Mom Wants Her Little Boy's Death to Save Your Baby's Life

Kyle David Miller
Growing Humans/YouTube

Children's safety in cars will forever be a hot-button topic among parents, as many of us never want to feel as if we're putting our children in harm's way. But with news that 43 percent of kids killed in car crashes are improperly restrained surfacing, we can no longer shut our ears to much-needed conversations that might save a child's life. A grieving mom is honoring the memory of her 3-year-old son who died in a car accident 12 years ago by warning parents about the dangers of putting toddlers in booster seats -- and encouraging them to speak up if they see it happening.

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As mom Christine Miller shares in a YouTube video dedicated to her son, 3-year-old Kyle David Miller died in a car accident after a vehicle ran a red light and hit her family van. Kyle, who was sitting in a booster seat and wearing a seat belt, was ejected from the van during the crash and was killed on impact.

More from CafeMom: 11 Worst Booster Seats for Kids According to Safety Group

"At 40 lbs, we wrongly believed he had to move to a booster seat ..." Miller shares in her video. "If Kyle would have been in a 5-point harness, or better yet, rear-facing in a 5-point harness he WOULD still be here today."

Taking to the Car Seat Consultant Facebook page on May 29, the anniversary of her son Kyle David Miller's death, Miller says she's hoping her heartbreaking story will make parents of toddlers rethink booster seats and save a life.

More from CafeMom: Putting Your Child in a Booster Seat Too Soon Could Have Tragic Consequences

Car seat safety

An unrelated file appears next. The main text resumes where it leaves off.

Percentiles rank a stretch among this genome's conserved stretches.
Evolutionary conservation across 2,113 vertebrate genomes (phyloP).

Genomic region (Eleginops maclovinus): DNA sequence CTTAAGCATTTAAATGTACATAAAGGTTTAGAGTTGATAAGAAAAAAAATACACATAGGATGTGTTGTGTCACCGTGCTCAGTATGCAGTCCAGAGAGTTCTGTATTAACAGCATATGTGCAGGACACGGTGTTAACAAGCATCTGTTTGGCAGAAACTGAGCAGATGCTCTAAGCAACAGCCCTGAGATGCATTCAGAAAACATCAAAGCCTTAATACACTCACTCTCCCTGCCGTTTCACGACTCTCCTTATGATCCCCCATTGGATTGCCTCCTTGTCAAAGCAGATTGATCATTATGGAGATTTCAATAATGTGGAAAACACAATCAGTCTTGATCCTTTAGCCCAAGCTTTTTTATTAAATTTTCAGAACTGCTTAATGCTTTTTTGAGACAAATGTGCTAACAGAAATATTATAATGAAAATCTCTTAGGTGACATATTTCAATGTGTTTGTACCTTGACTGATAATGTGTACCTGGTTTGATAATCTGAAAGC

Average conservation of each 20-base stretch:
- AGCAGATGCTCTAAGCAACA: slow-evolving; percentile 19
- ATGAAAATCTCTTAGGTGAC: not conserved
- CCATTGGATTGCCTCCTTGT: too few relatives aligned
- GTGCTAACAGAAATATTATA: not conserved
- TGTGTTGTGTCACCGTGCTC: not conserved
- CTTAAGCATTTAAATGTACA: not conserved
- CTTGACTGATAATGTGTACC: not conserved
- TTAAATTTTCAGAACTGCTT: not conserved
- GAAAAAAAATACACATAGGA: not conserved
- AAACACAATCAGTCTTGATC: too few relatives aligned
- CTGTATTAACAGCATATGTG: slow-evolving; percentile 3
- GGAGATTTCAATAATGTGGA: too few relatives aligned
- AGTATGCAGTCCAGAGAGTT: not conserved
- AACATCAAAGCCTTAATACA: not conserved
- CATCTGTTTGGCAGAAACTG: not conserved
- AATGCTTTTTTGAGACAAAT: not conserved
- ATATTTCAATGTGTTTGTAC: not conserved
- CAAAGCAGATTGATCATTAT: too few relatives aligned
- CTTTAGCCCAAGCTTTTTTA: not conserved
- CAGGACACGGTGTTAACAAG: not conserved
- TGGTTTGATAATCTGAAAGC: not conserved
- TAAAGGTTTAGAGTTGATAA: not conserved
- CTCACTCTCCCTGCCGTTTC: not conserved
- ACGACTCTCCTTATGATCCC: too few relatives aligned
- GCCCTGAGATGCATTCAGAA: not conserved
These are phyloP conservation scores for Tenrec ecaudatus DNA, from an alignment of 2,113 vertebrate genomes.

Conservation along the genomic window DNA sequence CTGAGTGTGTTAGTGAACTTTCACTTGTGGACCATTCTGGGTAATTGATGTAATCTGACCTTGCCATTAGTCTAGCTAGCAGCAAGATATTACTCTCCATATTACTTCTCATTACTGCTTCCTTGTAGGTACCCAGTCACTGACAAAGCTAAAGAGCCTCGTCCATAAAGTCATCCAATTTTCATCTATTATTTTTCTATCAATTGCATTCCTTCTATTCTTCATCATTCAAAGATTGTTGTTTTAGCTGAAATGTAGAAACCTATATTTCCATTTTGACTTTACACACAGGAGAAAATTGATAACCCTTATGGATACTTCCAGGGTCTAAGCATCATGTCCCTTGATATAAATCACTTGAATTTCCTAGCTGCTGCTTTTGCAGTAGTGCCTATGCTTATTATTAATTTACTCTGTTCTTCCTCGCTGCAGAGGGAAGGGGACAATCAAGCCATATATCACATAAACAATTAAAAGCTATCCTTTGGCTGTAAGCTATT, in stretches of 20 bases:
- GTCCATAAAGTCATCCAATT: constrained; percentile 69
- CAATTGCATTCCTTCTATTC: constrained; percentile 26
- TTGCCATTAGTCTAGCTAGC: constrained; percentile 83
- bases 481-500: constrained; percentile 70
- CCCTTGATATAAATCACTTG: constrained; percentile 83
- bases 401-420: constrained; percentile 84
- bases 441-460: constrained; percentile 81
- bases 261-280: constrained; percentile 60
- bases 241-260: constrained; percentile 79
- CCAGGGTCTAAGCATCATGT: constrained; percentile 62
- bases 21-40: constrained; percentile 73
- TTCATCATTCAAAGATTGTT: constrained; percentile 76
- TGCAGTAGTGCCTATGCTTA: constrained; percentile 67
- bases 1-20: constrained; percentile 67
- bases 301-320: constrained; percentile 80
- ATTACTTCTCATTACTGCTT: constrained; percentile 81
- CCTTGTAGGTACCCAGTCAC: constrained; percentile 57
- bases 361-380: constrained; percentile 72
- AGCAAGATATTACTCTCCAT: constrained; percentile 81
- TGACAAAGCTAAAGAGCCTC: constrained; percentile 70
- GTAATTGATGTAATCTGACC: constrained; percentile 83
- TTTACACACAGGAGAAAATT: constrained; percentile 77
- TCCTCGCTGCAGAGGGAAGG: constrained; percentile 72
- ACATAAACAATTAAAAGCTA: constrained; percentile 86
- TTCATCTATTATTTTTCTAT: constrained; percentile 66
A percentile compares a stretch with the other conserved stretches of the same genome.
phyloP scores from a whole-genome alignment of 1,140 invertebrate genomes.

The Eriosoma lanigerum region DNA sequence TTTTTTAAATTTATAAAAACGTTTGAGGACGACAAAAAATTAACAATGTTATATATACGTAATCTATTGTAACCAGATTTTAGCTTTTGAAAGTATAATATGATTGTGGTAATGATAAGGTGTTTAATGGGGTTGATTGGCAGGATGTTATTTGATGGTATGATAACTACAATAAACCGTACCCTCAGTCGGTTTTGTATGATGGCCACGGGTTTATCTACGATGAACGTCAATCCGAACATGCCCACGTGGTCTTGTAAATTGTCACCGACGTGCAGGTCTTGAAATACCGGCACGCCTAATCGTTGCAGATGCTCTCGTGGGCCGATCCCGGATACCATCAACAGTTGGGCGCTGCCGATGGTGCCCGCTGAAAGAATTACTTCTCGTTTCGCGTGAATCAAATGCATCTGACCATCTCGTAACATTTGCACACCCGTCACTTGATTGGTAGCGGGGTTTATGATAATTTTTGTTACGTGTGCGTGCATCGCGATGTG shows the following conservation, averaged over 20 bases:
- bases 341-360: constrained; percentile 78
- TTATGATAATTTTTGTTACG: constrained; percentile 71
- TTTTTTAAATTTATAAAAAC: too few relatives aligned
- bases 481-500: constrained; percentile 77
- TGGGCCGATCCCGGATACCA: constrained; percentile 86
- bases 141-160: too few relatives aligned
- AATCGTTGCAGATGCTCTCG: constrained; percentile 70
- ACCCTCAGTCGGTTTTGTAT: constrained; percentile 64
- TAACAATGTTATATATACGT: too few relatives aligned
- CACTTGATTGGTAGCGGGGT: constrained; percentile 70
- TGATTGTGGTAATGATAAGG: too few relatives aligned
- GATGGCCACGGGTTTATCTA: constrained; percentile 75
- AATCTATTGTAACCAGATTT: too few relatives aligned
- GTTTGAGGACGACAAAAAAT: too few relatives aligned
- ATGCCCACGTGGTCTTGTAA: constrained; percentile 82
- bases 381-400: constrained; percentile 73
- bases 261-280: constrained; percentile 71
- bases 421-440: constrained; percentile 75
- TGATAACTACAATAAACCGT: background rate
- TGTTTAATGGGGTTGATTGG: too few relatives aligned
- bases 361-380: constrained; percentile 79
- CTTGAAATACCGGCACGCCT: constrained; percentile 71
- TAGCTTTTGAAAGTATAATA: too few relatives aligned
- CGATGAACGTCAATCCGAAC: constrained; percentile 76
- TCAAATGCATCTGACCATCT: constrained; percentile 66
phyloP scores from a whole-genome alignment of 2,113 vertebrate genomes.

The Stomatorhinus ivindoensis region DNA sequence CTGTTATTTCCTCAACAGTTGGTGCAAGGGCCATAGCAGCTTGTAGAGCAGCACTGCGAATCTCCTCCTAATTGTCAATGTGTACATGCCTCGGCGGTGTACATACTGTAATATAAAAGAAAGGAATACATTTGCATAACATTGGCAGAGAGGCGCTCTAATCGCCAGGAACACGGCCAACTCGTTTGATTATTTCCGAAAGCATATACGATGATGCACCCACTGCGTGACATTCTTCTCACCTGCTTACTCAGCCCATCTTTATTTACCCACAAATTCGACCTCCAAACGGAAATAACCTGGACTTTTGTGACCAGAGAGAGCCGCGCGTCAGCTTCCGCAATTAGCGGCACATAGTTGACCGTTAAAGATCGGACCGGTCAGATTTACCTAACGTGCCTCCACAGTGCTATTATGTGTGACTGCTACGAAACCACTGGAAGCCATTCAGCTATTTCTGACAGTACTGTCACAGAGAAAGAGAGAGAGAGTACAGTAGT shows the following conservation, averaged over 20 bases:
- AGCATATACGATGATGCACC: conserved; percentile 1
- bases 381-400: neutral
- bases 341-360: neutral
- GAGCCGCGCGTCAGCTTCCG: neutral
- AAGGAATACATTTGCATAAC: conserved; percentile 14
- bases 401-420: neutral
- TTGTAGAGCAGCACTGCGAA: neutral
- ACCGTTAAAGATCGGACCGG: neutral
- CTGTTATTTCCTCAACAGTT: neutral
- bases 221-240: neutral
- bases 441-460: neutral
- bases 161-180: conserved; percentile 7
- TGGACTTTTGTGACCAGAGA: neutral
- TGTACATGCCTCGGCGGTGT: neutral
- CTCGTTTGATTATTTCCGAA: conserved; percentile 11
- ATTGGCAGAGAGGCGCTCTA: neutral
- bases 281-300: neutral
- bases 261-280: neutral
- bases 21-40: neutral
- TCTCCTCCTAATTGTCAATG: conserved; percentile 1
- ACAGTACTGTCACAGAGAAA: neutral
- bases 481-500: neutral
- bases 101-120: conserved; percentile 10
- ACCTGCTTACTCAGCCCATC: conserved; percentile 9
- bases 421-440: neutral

Car Seat Consultants/Facebook

"There is not a day that passes that my heart does not ache with missing him and wondering what he would be like now," Miller writes in her touching post. She continues:

"Losing Kyle was like being plunged straight into hell, a pain and agony beyond description. If the scars on my heart were visible, people would gasp every time they saw me .... It's a pain I will carry with me until the day I die and can finally be with my sweet son again.

I think the hardest part of it all is knowing easily preventable it was. That's the dagger that twists in my heart. Had I just known about the dangers of booster seats for toddlers, had somebody warned me, I would have put him in a 5-point harness car seat ... and that simple difference would have changed everything. It would have saved his life."

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Miller's post is a haunting reminder of the importance of keeping our children in car seats until the recommended time, as rushing to jump to a booster seat could prove to be fatal. 

"Car accidents are the #1 killer of children, and statistics show that 80-90% of car seats are installed or used incorrectly!" Miller notes in her Facbook post. "Read that again and let it sink in. We are not protecting our children from the single greatest threat to their lives!"

The mom also hopes her story will help to remove the shame of discussing car seat safety, as the topic often does not get the attention or awareness it deserves until it's too late.

"Why are we not talking about this?!" Miller asks in her Facebook post. "Why are there no awareness campaigns? We try to protect our kids from everything from pesticides, GMOs, sharp furniture corners and cancer, but then buckle them into unsafe car seats. This needs to change."

More from CafeMom: Why Sharing a Photo of Your Toddler's Car Seat Could Save a Life

Since she shared her tragedy on Facebook, Christine's PSA has become a springboard for discussion, and many who read it are showering the mom with gratitude, love, and support.

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More from CafeMom: Toddlers Survive Horrific Car Crash, Thanks to Car Seats (PHOTOS)

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No matter how tough the topic of child safety in cars might feel, it's such a critical conversation to have that, hopefully, will inspire correction if and when necessary, because, as Miller says, "Car seat safety is not a 'parenting choice,' it's a matter of physics and facts."

"Please, if you have young children or know someone with young children, research proper car seat usage and talk about it with everyone you know," Miller urges in her post. "I've lost friends and family members because they were offended that I pointed out their incorrect car seat usage. But to say nothing and have another child's death on my conscience is not something I'm willing to risk. So please, speak up if you see a child in a dangerous situation. You could save a life."

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